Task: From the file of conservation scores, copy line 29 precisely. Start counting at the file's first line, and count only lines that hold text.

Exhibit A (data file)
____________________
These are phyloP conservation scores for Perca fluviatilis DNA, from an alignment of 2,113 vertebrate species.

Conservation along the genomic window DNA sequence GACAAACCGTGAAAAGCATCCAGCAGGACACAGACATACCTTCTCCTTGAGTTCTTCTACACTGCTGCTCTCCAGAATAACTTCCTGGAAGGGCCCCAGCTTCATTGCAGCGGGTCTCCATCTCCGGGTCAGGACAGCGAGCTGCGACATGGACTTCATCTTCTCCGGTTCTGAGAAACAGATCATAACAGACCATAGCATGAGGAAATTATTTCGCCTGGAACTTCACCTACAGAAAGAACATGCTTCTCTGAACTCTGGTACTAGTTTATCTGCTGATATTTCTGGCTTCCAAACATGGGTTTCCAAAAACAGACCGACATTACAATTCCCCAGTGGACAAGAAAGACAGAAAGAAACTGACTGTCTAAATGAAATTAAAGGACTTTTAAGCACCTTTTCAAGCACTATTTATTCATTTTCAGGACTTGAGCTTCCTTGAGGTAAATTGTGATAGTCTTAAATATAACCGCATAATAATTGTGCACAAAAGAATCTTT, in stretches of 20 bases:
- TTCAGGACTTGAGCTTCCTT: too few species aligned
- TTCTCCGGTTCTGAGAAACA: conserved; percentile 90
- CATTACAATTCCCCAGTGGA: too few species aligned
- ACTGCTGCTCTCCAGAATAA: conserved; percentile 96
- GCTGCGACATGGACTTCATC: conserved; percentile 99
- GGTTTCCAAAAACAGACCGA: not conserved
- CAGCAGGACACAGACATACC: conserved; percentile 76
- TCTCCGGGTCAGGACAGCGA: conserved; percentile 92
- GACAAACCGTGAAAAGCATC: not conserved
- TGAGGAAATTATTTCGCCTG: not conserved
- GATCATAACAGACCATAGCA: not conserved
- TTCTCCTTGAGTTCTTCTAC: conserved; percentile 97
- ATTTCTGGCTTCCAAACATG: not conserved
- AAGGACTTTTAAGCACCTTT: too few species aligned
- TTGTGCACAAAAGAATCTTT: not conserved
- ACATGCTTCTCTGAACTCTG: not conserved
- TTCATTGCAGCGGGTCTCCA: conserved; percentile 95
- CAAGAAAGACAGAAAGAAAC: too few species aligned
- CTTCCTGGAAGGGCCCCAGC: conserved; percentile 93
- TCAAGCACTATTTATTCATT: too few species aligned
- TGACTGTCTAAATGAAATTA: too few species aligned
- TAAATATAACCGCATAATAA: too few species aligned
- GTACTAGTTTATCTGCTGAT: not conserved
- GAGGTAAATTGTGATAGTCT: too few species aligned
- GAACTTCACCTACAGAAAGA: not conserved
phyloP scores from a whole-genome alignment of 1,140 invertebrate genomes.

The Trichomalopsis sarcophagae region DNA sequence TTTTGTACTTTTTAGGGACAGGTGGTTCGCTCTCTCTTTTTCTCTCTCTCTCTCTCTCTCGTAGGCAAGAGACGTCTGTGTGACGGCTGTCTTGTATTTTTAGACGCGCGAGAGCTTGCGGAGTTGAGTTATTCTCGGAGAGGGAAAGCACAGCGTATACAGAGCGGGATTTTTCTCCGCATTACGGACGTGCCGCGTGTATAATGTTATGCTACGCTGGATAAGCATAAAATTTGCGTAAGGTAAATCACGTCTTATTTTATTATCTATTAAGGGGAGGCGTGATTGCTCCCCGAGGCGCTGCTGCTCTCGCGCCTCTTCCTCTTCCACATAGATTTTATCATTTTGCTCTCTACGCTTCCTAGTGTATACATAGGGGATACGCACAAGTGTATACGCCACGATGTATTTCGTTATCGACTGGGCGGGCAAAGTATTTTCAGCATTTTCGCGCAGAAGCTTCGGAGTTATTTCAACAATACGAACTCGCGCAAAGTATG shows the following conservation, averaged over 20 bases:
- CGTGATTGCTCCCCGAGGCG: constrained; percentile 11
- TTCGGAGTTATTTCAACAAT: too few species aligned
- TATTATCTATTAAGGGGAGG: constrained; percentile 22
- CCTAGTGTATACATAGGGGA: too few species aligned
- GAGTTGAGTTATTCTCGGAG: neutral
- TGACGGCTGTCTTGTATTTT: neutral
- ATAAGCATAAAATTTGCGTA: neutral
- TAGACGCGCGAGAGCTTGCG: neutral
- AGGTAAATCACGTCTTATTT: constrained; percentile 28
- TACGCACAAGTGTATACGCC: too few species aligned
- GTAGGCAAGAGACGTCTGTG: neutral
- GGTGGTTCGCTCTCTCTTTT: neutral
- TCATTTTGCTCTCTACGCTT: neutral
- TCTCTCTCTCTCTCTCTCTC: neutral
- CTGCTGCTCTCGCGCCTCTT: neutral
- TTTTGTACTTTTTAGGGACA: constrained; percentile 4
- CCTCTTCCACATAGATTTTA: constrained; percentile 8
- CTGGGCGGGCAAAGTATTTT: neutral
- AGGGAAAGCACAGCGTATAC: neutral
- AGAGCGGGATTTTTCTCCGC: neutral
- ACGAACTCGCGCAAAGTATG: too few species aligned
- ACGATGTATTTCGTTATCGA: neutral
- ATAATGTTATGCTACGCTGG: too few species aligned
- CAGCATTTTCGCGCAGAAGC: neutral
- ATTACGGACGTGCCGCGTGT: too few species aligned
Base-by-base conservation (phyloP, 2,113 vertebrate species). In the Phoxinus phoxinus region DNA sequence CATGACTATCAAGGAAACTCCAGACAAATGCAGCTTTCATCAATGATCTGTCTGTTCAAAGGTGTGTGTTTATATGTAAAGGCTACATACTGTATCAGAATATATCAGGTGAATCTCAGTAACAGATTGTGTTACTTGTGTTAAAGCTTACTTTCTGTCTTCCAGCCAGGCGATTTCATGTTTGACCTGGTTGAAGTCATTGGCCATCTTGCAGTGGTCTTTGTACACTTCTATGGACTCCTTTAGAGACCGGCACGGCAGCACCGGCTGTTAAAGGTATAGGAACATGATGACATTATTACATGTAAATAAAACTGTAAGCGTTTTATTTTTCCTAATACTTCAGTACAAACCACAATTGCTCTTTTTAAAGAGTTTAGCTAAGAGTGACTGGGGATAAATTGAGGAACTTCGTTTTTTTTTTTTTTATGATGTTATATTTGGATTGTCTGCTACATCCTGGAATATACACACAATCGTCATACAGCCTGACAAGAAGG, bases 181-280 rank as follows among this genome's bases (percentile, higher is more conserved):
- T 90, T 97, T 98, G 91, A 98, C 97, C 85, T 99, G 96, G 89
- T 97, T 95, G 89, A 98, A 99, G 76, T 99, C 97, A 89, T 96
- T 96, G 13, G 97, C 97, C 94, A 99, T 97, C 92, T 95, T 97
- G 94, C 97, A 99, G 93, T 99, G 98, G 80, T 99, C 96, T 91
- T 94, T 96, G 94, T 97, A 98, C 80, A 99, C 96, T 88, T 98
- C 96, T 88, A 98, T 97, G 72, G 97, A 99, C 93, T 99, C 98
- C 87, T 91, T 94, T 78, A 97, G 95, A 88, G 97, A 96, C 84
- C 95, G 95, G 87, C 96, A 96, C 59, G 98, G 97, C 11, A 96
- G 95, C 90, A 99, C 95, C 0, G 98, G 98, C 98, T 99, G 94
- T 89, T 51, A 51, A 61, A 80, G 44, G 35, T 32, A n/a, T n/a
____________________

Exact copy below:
The Trichomalopsis sarcophagae region DNA sequence TTTTGTACTTTTTAGGGACAGGTGGTTCGCTCTCTCTTTTTCTCTCTCTCTCTCTCTCTCGTAGGCAAGAGACGTCTGTGTGACGGCTGTCTTGTATTTTTAGACGCGCGAGAGCTTGCGGAGTTGAGTTATTCTCGGAGAGGGAAAGCACAGCGTATACAGAGCGGGATTTTTCTCCGCATTACGGACGTGCCGCGTGTATAATGTTATGCTACGCTGGATAAGCATAAAATTTGCGTAAGGTAAATCACGTCTTATTTTATTATCTATTAAGGGGAGGCGTGATTGCTCCCCGAGGCGCTGCTGCTCTCGCGCCTCTTCCTCTTCCACATAGATTTTATCATTTTGCTCTCTACGCTTCCTAGTGTATACATAGGGGATACGCACAAGTGTATACGCCACGATGTATTTCGTTATCGACTGGGCGGGCAAAGTATTTTCAGCATTTTCGCGCAGAAGCTTCGGAGTTATTTCAACAATACGAACTCGCGCAAAGTATG shows the following conservation, averaged over 20 bases: